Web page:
Above: Fritillaria davisii, grown in a shallow bowl, in which the main component is grit.
Alpine gardening: For those of us who don’t quite grasp the concept, these little Fritillaria davisii are a lesson in this kind of approach. Small, delicately colored, with a love of good drainage, they respond to a little pampering. Raised up in a flat, wide container (or grown in a Victorian rockery if you prefer) they can be examined, regularly, instead of getting lost out in the open.
Above: Fritillaria uva-vulpis, or fox’s grape fritillary.
Polly planted 1,000 bulbs of the uva-vulpis variety in her flower field, away from the house. “The bulbs are very good value, so you can afford to be generous,” says Polly, who sources hers from Dix in the Netherlands. “We planted 1,000 in the field this year, and will double that, at least, for next year.”
They are a wonderfully neat shape, and perfectly suit their nickname of “fox’s grape.” With their dark, purple-brown flowers edged in yellow, Fritillaria uva-vulpis need to be grown for cutting, or kept at eye level in a container: brick walls and early spring earth would swallow them up.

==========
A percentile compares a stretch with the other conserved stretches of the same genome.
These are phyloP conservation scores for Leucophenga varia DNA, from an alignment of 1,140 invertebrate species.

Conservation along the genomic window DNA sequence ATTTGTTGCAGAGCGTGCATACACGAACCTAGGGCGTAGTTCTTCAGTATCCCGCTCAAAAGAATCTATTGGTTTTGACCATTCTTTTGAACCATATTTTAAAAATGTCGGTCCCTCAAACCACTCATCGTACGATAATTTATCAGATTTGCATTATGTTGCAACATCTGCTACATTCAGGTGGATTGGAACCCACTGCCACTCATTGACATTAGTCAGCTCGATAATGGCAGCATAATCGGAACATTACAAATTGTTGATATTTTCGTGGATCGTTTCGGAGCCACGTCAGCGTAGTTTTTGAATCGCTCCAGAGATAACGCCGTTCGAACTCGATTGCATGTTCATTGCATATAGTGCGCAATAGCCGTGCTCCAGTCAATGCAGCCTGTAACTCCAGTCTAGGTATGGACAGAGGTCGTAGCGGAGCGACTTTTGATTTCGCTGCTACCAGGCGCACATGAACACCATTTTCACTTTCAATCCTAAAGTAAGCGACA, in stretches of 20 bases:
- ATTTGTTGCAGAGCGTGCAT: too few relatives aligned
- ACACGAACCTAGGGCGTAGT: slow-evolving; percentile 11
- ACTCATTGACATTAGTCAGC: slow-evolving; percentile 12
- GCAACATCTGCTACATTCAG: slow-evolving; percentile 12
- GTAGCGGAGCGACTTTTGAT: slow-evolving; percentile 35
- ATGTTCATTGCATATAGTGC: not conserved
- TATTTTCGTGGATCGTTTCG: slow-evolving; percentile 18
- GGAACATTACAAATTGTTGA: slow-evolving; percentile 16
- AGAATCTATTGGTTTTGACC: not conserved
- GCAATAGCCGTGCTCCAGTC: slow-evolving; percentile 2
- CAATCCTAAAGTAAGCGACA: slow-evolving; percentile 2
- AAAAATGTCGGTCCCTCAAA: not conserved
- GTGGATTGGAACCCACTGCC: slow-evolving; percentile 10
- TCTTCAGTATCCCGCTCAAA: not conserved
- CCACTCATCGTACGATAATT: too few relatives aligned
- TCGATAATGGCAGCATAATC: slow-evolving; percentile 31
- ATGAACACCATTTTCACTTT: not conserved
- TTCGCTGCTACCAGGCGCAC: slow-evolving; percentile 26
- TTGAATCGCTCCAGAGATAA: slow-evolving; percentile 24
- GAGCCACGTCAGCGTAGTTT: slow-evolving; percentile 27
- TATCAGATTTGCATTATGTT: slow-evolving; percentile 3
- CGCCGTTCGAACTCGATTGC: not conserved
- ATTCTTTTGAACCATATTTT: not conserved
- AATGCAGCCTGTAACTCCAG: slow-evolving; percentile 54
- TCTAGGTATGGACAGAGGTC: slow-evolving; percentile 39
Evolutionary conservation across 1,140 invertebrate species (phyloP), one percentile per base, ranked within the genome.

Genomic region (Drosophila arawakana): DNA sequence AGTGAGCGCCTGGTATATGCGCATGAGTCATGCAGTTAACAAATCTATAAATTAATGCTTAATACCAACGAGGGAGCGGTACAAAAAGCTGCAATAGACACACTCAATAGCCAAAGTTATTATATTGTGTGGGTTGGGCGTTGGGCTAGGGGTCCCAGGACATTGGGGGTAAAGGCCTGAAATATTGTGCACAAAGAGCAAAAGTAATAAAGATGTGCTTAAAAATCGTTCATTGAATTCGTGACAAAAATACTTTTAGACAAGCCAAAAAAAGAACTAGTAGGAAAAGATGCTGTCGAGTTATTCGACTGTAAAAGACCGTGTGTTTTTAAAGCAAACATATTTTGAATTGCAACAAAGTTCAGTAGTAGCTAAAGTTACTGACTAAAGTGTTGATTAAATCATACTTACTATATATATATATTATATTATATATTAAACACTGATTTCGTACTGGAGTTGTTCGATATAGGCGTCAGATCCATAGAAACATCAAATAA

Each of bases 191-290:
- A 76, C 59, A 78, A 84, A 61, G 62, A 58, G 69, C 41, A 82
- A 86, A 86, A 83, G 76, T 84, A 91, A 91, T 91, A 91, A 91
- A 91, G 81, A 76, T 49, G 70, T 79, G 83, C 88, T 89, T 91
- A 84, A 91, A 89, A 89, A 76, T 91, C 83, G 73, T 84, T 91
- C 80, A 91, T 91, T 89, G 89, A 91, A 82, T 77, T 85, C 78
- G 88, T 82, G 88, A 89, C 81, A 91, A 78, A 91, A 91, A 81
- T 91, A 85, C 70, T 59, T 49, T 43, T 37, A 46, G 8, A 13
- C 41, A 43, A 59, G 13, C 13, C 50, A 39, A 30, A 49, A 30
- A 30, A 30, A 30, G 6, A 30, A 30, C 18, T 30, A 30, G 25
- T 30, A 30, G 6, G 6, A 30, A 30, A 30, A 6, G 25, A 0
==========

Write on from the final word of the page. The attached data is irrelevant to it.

Above: Fritillaria acmopetala, which shares a dainty look with Fritillaria meleagris. Both are fully hardy and tough, though they can be tempting fodder for birds.
Above: Fritillaria persica ‘Bicolor’.
The dramatic coloring and structure of Fritillaria persica ‘Bicolor’ makes it instantly desirable. Along with ‘Ivory Bells’ and ‘Midnight Bells’, the bulbs are eye-wateringly expensive. This is justified by their desirability for florists with a connoisseur’s eye, like Shane Connolly: “I am aiming to grow things which are different and set us apart,” says Polly.
Above: Fritillaria persica ‘Bicolor’, grown in quantity in the flower field.